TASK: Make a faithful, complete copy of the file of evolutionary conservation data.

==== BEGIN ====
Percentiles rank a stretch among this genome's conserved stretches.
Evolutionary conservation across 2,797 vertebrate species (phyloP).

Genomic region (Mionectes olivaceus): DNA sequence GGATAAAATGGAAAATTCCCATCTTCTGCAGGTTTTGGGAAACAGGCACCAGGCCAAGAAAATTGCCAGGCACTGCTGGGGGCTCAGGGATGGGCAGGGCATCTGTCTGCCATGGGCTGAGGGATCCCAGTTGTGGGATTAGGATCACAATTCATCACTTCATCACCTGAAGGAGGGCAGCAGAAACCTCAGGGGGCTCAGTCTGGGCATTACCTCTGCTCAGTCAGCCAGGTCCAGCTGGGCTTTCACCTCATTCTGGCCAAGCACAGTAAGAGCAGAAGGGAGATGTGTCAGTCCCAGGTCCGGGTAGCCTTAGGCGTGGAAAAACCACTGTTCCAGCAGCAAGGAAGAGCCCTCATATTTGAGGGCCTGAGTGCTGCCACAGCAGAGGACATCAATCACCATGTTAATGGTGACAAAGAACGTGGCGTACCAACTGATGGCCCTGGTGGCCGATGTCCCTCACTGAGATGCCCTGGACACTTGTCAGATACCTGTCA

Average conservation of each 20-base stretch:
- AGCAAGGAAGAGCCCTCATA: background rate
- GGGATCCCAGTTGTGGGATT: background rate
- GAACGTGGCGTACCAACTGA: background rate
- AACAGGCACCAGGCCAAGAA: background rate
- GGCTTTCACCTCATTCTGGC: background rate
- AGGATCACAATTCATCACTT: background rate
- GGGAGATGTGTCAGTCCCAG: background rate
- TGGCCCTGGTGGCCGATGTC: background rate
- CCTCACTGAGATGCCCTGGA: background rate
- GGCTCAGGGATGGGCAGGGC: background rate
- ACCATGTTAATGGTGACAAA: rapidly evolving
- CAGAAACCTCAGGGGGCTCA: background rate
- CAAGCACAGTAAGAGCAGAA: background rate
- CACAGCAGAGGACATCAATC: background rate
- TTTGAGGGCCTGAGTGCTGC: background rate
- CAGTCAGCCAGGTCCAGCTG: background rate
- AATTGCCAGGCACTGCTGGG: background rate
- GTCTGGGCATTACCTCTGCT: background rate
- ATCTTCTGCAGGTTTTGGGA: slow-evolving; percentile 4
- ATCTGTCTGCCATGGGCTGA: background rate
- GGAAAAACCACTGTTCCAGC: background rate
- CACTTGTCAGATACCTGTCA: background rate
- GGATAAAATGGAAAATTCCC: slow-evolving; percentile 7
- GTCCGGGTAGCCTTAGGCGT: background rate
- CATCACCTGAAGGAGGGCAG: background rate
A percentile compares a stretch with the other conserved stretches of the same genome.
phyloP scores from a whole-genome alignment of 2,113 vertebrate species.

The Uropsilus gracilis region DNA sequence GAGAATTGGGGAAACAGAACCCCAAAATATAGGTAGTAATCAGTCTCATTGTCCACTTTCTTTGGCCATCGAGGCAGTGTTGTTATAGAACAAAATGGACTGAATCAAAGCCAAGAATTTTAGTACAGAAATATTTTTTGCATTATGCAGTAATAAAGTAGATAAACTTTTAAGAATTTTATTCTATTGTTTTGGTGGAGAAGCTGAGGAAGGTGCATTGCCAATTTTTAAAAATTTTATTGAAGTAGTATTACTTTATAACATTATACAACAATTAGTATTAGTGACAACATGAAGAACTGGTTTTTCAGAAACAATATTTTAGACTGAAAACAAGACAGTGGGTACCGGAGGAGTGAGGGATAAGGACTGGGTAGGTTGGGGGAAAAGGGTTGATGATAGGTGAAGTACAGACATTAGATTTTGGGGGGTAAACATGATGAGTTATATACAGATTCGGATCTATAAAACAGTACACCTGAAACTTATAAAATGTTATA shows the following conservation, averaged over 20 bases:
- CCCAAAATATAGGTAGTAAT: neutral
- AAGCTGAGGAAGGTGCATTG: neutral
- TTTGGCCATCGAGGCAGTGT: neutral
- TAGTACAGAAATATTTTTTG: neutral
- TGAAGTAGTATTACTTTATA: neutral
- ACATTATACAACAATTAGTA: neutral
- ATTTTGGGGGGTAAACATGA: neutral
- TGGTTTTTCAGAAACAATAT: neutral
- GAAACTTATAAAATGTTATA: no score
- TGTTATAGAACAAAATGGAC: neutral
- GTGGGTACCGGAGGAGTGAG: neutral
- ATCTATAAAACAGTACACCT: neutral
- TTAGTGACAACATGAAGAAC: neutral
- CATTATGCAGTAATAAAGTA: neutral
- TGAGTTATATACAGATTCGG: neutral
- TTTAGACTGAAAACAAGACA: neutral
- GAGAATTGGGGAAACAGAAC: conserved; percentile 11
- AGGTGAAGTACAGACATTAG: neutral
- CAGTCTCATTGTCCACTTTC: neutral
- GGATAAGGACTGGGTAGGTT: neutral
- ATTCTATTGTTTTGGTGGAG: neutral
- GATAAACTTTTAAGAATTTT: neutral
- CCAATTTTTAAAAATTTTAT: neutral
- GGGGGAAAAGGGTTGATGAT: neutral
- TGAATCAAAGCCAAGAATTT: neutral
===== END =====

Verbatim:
Percentiles rank a stretch among this genome's conserved stretches.
Evolutionary conservation across 2,797 vertebrate species (phyloP).

Genomic region (Mionectes olivaceus): DNA sequence GGATAAAATGGAAAATTCCCATCTTCTGCAGGTTTTGGGAAACAGGCACCAGGCCAAGAAAATTGCCAGGCACTGCTGGGGGCTCAGGGATGGGCAGGGCATCTGTCTGCCATGGGCTGAGGGATCCCAGTTGTGGGATTAGGATCACAATTCATCACTTCATCACCTGAAGGAGGGCAGCAGAAACCTCAGGGGGCTCAGTCTGGGCATTACCTCTGCTCAGTCAGCCAGGTCCAGCTGGGCTTTCACCTCATTCTGGCCAAGCACAGTAAGAGCAGAAGGGAGATGTGTCAGTCCCAGGTCCGGGTAGCCTTAGGCGTGGAAAAACCACTGTTCCAGCAGCAAGGAAGAGCCCTCATATTTGAGGGCCTGAGTGCTGCCACAGCAGAGGACATCAATCACCATGTTAATGGTGACAAAGAACGTGGCGTACCAACTGATGGCCCTGGTGGCCGATGTCCCTCACTGAGATGCCCTGGACACTTGTCAGATACCTGTCA

Average conservation of each 20-base stretch:
- AGCAAGGAAGAGCCCTCATA: background rate
- GGGATCCCAGTTGTGGGATT: background rate
- GAACGTGGCGTACCAACTGA: background rate
- AACAGGCACCAGGCCAAGAA: background rate
- GGCTTTCACCTCATTCTGGC: background rate
- AGGATCACAATTCATCACTT: background rate
- GGGAGATGTGTCAGTCCCAG: background rate
- TGGCCCTGGTGGCCGATGTC: background rate
- CCTCACTGAGATGCCCTGGA: background rate
- GGCTCAGGGATGGGCAGGGC: background rate
- ACCATGTTAATGGTGACAAA: rapidly evolving
- CAGAAACCTCAGGGGGCTCA: background rate
- CAAGCACAGTAAGAGCAGAA: background rate
- CACAGCAGAGGACATCAATC: background rate
- TTTGAGGGCCTGAGTGCTGC: background rate
- CAGTCAGCCAGGTCCAGCTG: background rate
- AATTGCCAGGCACTGCTGGG: background rate
- GTCTGGGCATTACCTCTGCT: background rate
- ATCTTCTGCAGGTTTTGGGA: slow-evolving; percentile 4
- ATCTGTCTGCCATGGGCTGA: background rate
- GGAAAAACCACTGTTCCAGC: background rate
- CACTTGTCAGATACCTGTCA: background rate
- GGATAAAATGGAAAATTCCC: slow-evolving; percentile 7
- GTCCGGGTAGCCTTAGGCGT: background rate
- CATCACCTGAAGGAGGGCAG: background rate
A percentile compares a stretch with the other conserved stretches of the same genome.
phyloP scores from a whole-genome alignment of 2,113 vertebrate species.

The Uropsilus gracilis region DNA sequence GAGAATTGGGGAAACAGAACCCCAAAATATAGGTAGTAATCAGTCTCATTGTCCACTTTCTTTGGCCATCGAGGCAGTGTTGTTATAGAACAAAATGGACTGAATCAAAGCCAAGAATTTTAGTACAGAAATATTTTTTGCATTATGCAGTAATAAAGTAGATAAACTTTTAAGAATTTTATTCTATTGTTTTGGTGGAGAAGCTGAGGAAGGTGCATTGCCAATTTTTAAAAATTTTATTGAAGTAGTATTACTTTATAACATTATACAACAATTAGTATTAGTGACAACATGAAGAACTGGTTTTTCAGAAACAATATTTTAGACTGAAAACAAGACAGTGGGTACCGGAGGAGTGAGGGATAAGGACTGGGTAGGTTGGGGGAAAAGGGTTGATGATAGGTGAAGTACAGACATTAGATTTTGGGGGGTAAACATGATGAGTTATATACAGATTCGGATCTATAAAACAGTACACCTGAAACTTATAAAATGTTATA shows the following conservation, averaged over 20 bases:
- CCCAAAATATAGGTAGTAAT: neutral
- AAGCTGAGGAAGGTGCATTG: neutral
- TTTGGCCATCGAGGCAGTGT: neutral
- TAGTACAGAAATATTTTTTG: neutral
- TGAAGTAGTATTACTTTATA: neutral
- ACATTATACAACAATTAGTA: neutral
- ATTTTGGGGGGTAAACATGA: neutral
- TGGTTTTTCAGAAACAATAT: neutral
- GAAACTTATAAAATGTTATA: no score
- TGTTATAGAACAAAATGGAC: neutral
- GTGGGTACCGGAGGAGTGAG: neutral
- ATCTATAAAACAGTACACCT: neutral
- TTAGTGACAACATGAAGAAC: neutral
- CATTATGCAGTAATAAAGTA: neutral
- TGAGTTATATACAGATTCGG: neutral
- TTTAGACTGAAAACAAGACA: neutral
- GAGAATTGGGGAAACAGAAC: conserved; percentile 11
- AGGTGAAGTACAGACATTAG: neutral
- CAGTCTCATTGTCCACTTTC: neutral
- GGATAAGGACTGGGTAGGTT: neutral
- ATTCTATTGTTTTGGTGGAG: neutral
- GATAAACTTTTAAGAATTTT: neutral
- CCAATTTTTAAAAATTTTAT: neutral
- GGGGGAAAAGGGTTGATGAT: neutral
- TGAATCAAAGCCAAGAATTT: neutral